Brock Chisholm, the World Health Organization, and the Cold War
Author: John Farley
Publisher: University of British Columbia Press, Vancouver, 2008
ISBN: 978-0-7748-1476-8; hardback; 254 pages; US$ 85
On the occasion of WHO’s 60th anniversary, Brock Chisholm, the World Health Organization, and the Cold War is a story of the institution’s formative years and its first Director-General.
The book is a detailed study by medical historian, John Farley, who has sifted through voluminous documentation to elucidate the complex relationships between a new post-war sociopolitical organization, an idealistic leader and a cruel Cold War atmosphere. The account is neither a full biography of Brock Chisholm nor a complete study of WHO but, as the introduction states, the “story” of both during their respective first steps in a hostile world.
Farley records Chisholm’s qualities, from his youth as a brave soldier to his growth as physician, psychiatrist, platoon commander, major-general, deputy minister of health, representative to the International Health Conference and, thence, to WHO. He notes that “Chisholm had been a surprising choice” yet, in the plethora of carefully referenced documents, there is no single statement or feeling supporting such a “surprise”. Even if initially, in 1946, Chisholm might have been sent to the United Nations (UN) by virtue of his position in Canada’s health administration, once in the international circuit, he constantly climbed with the votes of his peers, all experts such as Evang, Parran, Sand, Stampar and other Indian or Soviet influential figures. Such steady ascent from the Technical Preparatory Committee to the Interim Commission and up to the World Health Assembly cannot be a surprise or accident, especially as Chisholm never lobbied or asked for favours. Obviously he must have demonstrated superior mental, organizational and human qualities to have been repeatedly chosen as secretary, rapporteur, chairman and ultimately director-general. Dr Norman Howard-Jones, the historian of WHO, is categorical about this: “he was the natural choice”.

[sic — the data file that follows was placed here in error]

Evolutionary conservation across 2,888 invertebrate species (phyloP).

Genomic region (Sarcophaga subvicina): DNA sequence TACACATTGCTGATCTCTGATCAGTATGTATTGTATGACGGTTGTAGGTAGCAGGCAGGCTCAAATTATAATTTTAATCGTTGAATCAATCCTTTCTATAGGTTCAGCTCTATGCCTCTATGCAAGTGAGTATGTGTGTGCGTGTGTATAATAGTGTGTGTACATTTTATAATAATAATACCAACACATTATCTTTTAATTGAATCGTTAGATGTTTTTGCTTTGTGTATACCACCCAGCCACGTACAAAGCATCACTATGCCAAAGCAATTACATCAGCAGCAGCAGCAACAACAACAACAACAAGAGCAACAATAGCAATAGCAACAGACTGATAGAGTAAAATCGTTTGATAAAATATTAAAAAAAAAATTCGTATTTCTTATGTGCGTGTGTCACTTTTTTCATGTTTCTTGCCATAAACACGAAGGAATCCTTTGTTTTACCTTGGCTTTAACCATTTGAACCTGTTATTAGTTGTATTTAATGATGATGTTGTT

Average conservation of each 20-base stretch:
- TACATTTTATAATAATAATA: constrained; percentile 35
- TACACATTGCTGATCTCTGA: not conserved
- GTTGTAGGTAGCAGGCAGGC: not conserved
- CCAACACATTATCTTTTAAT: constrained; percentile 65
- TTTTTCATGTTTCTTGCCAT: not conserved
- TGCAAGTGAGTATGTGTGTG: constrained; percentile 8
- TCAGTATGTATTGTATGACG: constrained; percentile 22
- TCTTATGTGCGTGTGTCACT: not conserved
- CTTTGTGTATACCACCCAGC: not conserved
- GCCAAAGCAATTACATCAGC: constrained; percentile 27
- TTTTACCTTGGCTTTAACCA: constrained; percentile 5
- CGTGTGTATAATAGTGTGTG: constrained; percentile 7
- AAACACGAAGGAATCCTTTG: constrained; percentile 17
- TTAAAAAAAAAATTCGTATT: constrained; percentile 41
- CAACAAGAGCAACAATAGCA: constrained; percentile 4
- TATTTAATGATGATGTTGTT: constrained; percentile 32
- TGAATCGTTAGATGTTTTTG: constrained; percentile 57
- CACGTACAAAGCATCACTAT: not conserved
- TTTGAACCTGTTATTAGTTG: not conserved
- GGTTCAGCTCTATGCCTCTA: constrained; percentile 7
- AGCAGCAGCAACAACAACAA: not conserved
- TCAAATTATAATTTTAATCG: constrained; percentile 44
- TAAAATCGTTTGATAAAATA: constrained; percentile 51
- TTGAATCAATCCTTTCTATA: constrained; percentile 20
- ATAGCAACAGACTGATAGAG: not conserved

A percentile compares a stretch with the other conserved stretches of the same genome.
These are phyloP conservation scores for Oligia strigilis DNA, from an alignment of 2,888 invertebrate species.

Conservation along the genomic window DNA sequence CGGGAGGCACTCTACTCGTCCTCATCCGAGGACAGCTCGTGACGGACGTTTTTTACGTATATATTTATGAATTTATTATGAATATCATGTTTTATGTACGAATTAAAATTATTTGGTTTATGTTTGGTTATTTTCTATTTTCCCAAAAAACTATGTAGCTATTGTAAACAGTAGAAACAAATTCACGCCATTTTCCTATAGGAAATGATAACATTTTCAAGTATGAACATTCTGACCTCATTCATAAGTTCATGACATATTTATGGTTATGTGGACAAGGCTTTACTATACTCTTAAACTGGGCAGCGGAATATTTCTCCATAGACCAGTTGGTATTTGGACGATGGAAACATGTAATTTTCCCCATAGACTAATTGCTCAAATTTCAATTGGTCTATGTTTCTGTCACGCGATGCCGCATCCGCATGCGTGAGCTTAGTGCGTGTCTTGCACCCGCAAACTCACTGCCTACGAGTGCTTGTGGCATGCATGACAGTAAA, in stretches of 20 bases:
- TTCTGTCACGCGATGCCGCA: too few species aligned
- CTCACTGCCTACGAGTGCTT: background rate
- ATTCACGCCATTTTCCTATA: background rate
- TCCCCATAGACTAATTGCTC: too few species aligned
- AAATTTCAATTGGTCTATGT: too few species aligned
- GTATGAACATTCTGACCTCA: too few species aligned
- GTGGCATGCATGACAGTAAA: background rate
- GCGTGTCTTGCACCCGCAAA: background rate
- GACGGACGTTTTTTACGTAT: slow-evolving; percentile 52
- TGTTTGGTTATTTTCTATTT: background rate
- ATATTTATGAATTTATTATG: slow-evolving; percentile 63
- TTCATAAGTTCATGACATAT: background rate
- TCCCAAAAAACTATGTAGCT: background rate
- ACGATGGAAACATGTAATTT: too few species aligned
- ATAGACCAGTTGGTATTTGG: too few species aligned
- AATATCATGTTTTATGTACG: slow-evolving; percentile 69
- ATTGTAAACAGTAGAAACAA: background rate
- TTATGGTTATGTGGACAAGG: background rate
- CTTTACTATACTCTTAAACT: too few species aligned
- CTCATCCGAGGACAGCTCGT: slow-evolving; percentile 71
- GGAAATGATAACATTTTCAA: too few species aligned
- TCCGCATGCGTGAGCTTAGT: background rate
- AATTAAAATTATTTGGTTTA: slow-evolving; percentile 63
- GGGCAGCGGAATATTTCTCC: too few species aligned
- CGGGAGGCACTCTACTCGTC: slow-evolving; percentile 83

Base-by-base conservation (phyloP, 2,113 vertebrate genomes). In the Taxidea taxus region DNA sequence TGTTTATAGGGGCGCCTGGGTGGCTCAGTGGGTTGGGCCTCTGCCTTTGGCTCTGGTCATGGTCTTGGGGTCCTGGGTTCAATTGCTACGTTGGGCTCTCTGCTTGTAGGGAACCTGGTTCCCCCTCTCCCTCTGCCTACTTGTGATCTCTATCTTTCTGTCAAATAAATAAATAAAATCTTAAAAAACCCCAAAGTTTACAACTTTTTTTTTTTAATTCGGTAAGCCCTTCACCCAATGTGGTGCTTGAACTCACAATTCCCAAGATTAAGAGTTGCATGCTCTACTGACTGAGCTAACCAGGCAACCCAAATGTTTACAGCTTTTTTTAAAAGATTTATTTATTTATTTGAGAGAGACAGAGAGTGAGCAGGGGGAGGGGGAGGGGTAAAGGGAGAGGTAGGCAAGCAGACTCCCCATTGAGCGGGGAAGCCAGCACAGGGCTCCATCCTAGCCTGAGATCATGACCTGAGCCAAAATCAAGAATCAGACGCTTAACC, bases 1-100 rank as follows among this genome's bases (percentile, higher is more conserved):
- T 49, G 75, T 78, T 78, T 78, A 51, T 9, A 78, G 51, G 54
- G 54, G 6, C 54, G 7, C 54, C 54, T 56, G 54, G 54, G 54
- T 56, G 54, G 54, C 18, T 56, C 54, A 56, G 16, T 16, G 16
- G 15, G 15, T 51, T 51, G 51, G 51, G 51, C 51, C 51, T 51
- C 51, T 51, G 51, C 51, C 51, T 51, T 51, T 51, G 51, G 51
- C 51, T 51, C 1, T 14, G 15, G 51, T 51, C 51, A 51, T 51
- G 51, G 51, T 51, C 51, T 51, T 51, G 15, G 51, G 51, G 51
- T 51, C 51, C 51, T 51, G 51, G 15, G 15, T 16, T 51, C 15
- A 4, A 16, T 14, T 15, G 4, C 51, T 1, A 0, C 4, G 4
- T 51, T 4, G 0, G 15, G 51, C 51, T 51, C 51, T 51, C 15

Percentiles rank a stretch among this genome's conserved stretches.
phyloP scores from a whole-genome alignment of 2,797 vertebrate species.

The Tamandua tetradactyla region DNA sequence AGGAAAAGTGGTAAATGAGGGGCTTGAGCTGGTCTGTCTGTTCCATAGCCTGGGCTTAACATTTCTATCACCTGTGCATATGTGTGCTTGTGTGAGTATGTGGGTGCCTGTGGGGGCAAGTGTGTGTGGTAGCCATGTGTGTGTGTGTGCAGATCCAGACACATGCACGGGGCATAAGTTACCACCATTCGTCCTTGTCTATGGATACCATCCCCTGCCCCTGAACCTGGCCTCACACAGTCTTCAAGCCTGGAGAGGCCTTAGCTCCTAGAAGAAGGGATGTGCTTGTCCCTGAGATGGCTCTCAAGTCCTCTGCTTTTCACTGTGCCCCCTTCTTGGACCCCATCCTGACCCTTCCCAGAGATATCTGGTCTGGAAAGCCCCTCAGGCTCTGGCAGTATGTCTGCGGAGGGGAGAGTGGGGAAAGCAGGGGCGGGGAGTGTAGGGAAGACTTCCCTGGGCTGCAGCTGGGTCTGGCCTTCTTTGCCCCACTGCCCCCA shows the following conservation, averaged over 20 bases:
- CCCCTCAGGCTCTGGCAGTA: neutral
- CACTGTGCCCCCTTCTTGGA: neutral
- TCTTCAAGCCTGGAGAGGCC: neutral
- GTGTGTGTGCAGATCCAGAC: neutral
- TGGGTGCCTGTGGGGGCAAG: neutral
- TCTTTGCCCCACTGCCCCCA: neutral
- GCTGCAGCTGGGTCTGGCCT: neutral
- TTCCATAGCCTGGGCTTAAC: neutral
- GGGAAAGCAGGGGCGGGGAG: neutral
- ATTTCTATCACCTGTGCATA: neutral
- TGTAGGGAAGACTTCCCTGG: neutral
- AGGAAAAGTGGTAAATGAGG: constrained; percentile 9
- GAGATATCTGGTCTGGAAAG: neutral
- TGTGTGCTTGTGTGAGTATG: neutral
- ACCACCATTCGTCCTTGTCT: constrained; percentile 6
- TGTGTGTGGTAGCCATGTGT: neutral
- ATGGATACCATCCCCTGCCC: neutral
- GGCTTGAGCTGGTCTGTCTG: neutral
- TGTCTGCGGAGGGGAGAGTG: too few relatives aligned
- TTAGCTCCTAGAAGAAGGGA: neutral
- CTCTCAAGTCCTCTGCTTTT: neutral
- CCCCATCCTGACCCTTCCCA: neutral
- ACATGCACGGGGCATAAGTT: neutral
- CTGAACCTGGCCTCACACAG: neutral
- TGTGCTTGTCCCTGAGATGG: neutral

The Cold War is not particular to Chisholm’s leadership of WHO; four of his successors having faced similar difficulties, machinations and injustices in that period. But it was he who was the first to confront it and, given the incredible and maddening political complexities due to east–west animosity, it is all to the credit of the “first captain” that damage control remained effective and the “ship” maintained its course. Farley fully documents the nasty politicking of those years but, despite extensive bibliographic material, a true interpretation of the leader’s strong image does not emerge. Indeed, whether through concern for neutrality or objectivity, the author appears undecided, by using such ambiguous terms as visionary (repeated at least six times), nationalism and citizenship, which are open to ambivalent interpretations. This sometimes works against Farley, unwittingly portraying his subject in a lesser light; “visionary”, for example, becomes almost derogatory, showing Chisholm as a vague, impractical dreamer. Strong views on such issues as family planning, poverty reduction, social services, medical coverage and peace-keeping come out as dreamy and indeed may have sounded outlandish in those hot years of the Cold War yet, with time, most have proven to be right.
Organizationally WHO, even in those earliest years, suffered from its Member States’ nationalistic interests and lack of commitment yet Chisholm’s team led bravely and reasonably successfully. His public health experience has sometimes been questioned. Farley addresses this issue but draws no conclusion. Although Chisholm was not from a Ministry of Public Health, he was surrounded by public health giants like Stampar and Evang and, as his objective was the public’s health rather than traditional public health, being outside the club should be seen as an advantage, as indeed it proved to be. Naturally, like any other person, Chisholm had his “pet” topics and weaknesses but he knew how to deal with colleagues, opponents and difficult situations. He chose his team well and had confidence in youth: his directors of finance (Siegel) and of publications (Howard-Jones) were both aged 38 when appointed. I recall, when he officiated at our medical graduation, his passionate message was: “safeguard your youthful vision and work health into social justice”.
This book is an excellent study. Intentionally limited in time and scope, it leaves some issues in suspense. A postscript could perhaps have mentioned that those early visionary ideas have turned out to be not that illusory after all. Chisholm’s hope of universal health services now guides WHO’s Global Strategy for Health for All; his advocacy of a peacekeeping force is now reality, albeit weak, through the UN Blue Berets; his ideas on world federalism are partly translated in the European Union; his anti-nuclear stand has seen the Pugwash Conferences on Science and World Affairs receive the Nobel Peace Prize; and his poverty–disease link is key to UN Millennium Development Goals. Social medicine has become widely available and family planning has hugely contributed to China and India’s progress; the American Medical Association and the Catholic Church had once “crucified” Chisholm for such heresy. Farley’s book clarifies much and should be read by medical historians, health planners, social scientists, politologues and international administrators. ■
S William A Gunn a
a. International Association for Humanitarian Medicine, 3 Chemin du Milieu, 1279 Bogis-Bossey, Switzerland.
Correspondence to S William A Gunn (e-mail: email@example.com).
Bulletin of the World Health Organization 2009;87:75-76. doi: 10.2471/BLT.08.057562